Mennonite Historical Society of Alberta


Henry Kornelson (1890-1974) G#217966

Written and presented by Elvira Dueck to the MHSA-sponsored "Celebration of the 80th Anniversary of Russian Mennonites coming to Coaldale, Alberta (1926-2006)"

At an occasion like this Dad’s testimony would be according to 1 Corinthians 15:10, “But by the grace of God I am what I am, and His grace toward me did not prove in vain”.  He would want all glory be given to God.

Our parents came to Coaldale early in 1927 and settled on a small farm in the Readymade District where Dad made a living for his family.  He was a kind and loving father to all of us.  His first loyalty was, however, to his Lord who had saved him.  He was ordained as a lay minister in the church and preached, when and where he was called, either at home or elsewhere.  This often involved long absences from home.  The common denominator of all of his messages, and the text of his last sermon two weeks before his death, was Colossians 1:12, here engraved on his tombstone: “He has qualified us to share in the inheritance of the saints in light”.

Dad also often quoted Romans 14:7: “For not one of us lives for himself, and not one dies for himself”.  He was very much involved in whatever was for the common good.  Soon after he moved to Coaldale he needed an appendix operation.  This involved going to Lethbridge – a trip of several hours, and being treated for about 10 days by staff who knew no German when he could speak very little English.  The need for a hospital in Coaldale, with German speaking staff, became very evident to him.  He was not one of the founders of the Coaldale hospital, but he was a very early board member.  Soon German-speaking Dr. David Epp and nurse Helen Martens, R.N. were working in a very primitive hospital.  Throughout the years and the growth of the hospital I hardly remember a time when Dad was not a member of the hospital [board].  This was not a paid position.  It involved many meetings and much free labor in getting a building set up and maintained.

When it became necessary to build the third hospital in 1954, it was, by now, a community venture.  Dad was now the chairman of the board, and needed to conduct the meetings in English – a great challenge to him.  Having studied some structural engineering in Germany prior to World War 1, Dad designed the plans which were, with minor changes, approved by an architect and the building project was underway.  This again involved many days on the building site, until we had the fine Coaldale Community Hospital which functioned in the black until 1989.  Then the government took over the building of the present hospital.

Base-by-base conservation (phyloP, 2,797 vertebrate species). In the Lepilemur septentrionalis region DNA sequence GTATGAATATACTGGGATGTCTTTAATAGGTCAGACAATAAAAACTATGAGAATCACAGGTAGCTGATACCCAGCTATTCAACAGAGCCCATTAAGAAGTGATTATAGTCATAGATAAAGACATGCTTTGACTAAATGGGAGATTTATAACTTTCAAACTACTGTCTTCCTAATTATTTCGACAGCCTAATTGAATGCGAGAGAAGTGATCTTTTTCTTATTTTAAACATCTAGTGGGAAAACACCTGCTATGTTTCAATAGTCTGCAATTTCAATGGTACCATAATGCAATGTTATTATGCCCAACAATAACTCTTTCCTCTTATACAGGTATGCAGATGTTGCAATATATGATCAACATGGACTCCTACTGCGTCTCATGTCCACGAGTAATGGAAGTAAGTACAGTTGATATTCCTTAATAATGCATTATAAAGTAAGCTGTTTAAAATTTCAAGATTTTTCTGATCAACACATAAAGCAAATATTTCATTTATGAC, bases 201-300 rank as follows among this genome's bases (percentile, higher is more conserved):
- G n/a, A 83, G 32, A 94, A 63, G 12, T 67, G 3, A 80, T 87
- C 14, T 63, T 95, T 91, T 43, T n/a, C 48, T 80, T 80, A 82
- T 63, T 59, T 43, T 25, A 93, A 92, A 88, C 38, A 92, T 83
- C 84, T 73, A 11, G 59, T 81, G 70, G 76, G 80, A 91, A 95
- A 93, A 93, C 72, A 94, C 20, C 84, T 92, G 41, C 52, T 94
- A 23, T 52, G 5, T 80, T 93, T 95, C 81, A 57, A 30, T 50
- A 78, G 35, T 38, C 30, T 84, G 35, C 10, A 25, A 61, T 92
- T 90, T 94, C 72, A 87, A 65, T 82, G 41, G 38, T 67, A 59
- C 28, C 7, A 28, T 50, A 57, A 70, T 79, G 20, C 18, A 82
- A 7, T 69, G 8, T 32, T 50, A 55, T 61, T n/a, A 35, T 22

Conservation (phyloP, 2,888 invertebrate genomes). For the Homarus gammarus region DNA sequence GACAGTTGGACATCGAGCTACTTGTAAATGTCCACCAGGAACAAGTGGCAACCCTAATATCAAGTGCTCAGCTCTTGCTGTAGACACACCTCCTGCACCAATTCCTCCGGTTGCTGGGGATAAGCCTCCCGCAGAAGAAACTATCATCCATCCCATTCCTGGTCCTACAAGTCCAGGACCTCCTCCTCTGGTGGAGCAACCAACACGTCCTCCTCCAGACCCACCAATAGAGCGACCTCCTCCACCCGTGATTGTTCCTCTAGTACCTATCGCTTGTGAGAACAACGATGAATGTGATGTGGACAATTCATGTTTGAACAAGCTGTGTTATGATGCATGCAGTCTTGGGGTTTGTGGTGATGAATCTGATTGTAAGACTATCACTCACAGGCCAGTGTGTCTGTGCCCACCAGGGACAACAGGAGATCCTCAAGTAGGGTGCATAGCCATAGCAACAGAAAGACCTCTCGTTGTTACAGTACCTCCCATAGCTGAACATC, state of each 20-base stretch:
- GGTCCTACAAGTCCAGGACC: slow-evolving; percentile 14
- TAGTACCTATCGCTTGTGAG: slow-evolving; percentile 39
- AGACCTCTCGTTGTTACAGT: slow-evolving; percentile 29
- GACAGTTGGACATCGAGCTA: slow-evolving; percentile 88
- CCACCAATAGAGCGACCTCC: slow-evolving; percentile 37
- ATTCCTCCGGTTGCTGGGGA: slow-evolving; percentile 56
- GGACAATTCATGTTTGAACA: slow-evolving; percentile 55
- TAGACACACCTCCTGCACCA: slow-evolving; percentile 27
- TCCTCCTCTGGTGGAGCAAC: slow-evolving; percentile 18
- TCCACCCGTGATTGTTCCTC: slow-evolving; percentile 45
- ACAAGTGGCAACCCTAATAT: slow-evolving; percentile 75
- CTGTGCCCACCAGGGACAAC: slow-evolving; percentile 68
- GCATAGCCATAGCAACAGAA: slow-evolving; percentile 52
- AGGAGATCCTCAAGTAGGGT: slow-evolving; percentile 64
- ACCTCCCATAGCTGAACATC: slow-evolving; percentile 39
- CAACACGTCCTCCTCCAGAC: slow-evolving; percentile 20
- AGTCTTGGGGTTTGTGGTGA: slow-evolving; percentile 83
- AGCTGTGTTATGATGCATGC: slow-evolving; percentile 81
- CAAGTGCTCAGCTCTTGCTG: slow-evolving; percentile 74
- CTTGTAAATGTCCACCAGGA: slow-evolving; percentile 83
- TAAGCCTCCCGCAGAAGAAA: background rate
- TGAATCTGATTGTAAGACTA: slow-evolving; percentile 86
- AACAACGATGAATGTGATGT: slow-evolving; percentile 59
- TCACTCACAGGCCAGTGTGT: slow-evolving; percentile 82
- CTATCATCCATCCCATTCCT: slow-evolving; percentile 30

In Russia the Mennonites had their own schools where religion and German were taught.  Not so here in Canada.  The little German schools in various areas of the district partly fulfilled the need for teaching German and Bible knowledge.  This was not quite enough for Dad.  As quickly as he could he learned to speak a broken English, and let himself be elected to the local board of the small Readymade School.  He couldn’t always understand everything, but he was instrumental in bringing a few fine Christian teachers into the school.  At the annual ratepayers meeting he urged all Mennonites to be there to vote for the right things.  Many of our people didn’t understand much English, but later one non-Mennonite was heard to remark: “These Mennonites are like a bunch of sheep.  They just watch Kornelson, and when he raises his hand they all do.”  Dad was on that board until it dissolved when Readymade became part of the Lethbridge School Division.

Having been on these two boards, he had become keenly aware of the great dearth of teaching and medical personnel among our people.  What a great positive influence Christian professionals could have in society!  However, to get this education, the concern was that in high school our young people would absorb the values of the world.  Dad, together with others, saw the need of a Christian high school.  He strongly promoted this cause, and at a conference in 1944 he was elected as chairman of the first board of the Alberta Mennonite High School.  Again, this involved much prayer, planning, voluntary work, and many trips to our MLA, Roy Lee, to speak for accreditation.  It was a small beginning, with about 40 pupils, 2 teachers and 1 cook for the out-of-town students.  At its height there was a staff of 6 teachers, and 100 students who, in a Christian atmosphere, were taught the Bible and German in addition to the prescribed high school curriculum.  Singing and music were also stressed, and one year, with full orchestra, the choir presented Handel’s Messiah at several occasions.  The school was a great blessing to many.

Having said all of this, I would just like to add that Dad would never been able to do what he did  without the constant loyal, whole-hearted and sacrificial support of Mother.  While Dad was more in the public eye, Mother held the fort at home.  We children were very aware of that. Both parents left us a great legacy.

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